Translated by Kenneth Chalmers
From Expressionism to Experiment – Directions and Tendencies in New Music
“It is the interest in change that has accelerated change to its giddy pace”ERNST H. GOMBRICH1
Around 1320, the French composer and theoretician Philippe de Vitry wrote a treatise that would subsequently acquire wide renown, and which he entitled Ars Nova, with the intention of distinguishing the music of his time from that of the past, the so-called ars antiqua. Six centuries later, something similar happened in Germany. In 1919, the prestigious critic Paul Bekker talked about the “new music” that was superseding that of the late Romantics.2 The salient features of this new music were the extension and dissolution of tonality, atonality, as it was known, twelve-note composition and the “emancipation of the dissonance”. All were markers of a development that can mainly be traced through the works of the composers of the Second Viennese School. Arnold Schoenberg and his principal pupils, Anton von Webern and Alban Berg, represent the radical “modernists” of the first half of the twentieth century, the path that they took ultimately emerging from a conflict with the boldest achievements of “late-Romantic” music. In many of their late works, Wagner, Liszt, Bruckner and Mahler – to name only the leading composers – pushed music to the very brink of atonality, and in all four there are occasional, bold note-clusters and unresolved dissonances that anticipate Schoenberg’s early Expressionist period.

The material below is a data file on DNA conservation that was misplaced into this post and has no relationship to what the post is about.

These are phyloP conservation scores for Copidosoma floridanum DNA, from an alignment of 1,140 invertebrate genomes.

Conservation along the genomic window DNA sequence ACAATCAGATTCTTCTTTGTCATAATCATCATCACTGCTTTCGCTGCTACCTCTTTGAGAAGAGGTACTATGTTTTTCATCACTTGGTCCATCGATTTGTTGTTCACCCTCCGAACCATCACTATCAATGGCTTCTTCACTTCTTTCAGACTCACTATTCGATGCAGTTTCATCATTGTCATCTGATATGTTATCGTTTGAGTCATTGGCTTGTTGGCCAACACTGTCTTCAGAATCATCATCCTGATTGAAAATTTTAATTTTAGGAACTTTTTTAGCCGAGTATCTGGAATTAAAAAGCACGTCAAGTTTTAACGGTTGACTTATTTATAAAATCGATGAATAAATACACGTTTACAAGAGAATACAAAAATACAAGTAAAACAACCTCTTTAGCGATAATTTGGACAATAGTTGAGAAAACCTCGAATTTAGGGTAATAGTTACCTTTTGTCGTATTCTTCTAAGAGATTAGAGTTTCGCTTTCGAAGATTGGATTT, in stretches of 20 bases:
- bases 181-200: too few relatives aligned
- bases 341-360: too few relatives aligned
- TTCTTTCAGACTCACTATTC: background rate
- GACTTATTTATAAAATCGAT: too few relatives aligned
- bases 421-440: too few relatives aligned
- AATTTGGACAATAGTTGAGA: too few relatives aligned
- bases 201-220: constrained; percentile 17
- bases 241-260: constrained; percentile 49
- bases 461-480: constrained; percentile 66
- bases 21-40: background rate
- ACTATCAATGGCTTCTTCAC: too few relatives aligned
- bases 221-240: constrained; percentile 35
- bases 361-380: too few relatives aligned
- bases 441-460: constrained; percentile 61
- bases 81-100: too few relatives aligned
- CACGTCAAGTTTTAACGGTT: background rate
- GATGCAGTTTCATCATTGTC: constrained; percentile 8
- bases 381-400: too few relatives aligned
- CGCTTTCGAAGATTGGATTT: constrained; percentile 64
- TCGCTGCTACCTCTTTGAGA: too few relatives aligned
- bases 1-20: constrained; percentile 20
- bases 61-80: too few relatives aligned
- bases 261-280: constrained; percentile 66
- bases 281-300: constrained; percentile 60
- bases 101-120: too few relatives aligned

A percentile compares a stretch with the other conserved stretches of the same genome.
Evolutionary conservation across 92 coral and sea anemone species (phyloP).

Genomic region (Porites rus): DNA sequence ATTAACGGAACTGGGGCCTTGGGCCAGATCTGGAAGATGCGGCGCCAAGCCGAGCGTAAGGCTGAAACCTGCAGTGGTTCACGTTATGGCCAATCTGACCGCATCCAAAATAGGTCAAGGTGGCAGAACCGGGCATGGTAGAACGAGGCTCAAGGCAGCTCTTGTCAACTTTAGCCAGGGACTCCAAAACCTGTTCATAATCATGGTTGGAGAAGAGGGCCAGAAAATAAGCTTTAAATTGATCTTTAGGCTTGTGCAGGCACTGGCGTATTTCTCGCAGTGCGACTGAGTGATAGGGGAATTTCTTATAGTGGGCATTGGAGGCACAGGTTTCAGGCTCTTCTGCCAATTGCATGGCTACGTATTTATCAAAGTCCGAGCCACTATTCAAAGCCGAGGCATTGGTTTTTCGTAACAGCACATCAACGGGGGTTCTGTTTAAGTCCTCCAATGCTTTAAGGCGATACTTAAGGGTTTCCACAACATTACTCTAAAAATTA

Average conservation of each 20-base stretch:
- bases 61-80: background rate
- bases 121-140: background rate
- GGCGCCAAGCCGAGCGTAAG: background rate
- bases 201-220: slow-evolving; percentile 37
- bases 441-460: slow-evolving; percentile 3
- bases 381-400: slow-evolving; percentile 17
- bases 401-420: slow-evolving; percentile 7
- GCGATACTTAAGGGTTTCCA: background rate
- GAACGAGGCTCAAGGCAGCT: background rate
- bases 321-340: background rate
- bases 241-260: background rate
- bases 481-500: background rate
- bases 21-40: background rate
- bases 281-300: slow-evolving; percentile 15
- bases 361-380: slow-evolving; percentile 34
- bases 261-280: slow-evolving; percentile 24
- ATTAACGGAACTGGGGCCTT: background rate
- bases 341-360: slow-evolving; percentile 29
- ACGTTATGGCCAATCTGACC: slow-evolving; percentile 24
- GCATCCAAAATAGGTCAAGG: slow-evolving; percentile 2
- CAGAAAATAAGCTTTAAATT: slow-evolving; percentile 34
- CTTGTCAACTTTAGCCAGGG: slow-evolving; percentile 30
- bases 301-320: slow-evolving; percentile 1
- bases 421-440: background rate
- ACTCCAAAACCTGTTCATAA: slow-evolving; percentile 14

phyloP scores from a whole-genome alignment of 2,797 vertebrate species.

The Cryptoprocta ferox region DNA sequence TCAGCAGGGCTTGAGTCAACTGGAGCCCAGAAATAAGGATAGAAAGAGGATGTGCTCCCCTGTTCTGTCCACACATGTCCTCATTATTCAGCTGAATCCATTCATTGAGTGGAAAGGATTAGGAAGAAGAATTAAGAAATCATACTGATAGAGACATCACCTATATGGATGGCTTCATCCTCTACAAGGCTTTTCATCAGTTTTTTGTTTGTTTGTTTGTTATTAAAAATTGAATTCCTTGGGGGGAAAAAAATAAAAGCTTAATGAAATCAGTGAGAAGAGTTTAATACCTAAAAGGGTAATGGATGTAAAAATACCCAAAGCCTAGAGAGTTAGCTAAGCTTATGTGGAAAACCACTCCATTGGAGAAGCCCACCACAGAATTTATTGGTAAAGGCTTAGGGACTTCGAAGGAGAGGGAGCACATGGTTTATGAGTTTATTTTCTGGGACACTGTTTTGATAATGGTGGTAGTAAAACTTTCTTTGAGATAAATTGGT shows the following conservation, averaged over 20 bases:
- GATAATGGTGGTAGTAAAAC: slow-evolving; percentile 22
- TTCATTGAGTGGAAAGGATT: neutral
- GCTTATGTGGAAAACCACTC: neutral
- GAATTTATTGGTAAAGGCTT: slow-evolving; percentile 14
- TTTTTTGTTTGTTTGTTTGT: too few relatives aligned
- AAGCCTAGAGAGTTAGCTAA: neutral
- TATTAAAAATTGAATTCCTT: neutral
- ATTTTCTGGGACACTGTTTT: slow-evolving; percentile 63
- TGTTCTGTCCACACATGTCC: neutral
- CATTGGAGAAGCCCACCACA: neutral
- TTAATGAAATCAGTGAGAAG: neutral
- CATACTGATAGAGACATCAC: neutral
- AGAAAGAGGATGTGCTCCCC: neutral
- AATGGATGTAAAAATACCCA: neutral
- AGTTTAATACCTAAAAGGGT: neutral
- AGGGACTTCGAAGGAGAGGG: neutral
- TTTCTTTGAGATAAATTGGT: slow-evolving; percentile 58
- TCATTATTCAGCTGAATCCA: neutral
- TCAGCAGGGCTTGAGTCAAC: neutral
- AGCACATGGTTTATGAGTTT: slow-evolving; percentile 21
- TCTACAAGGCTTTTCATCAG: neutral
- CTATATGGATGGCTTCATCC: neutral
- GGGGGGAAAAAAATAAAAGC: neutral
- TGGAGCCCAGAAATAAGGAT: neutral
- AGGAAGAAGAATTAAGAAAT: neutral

The question of whether music develops in parallel with the other arts continues to be debated. Many music historians deny it categorically. The Romantics...
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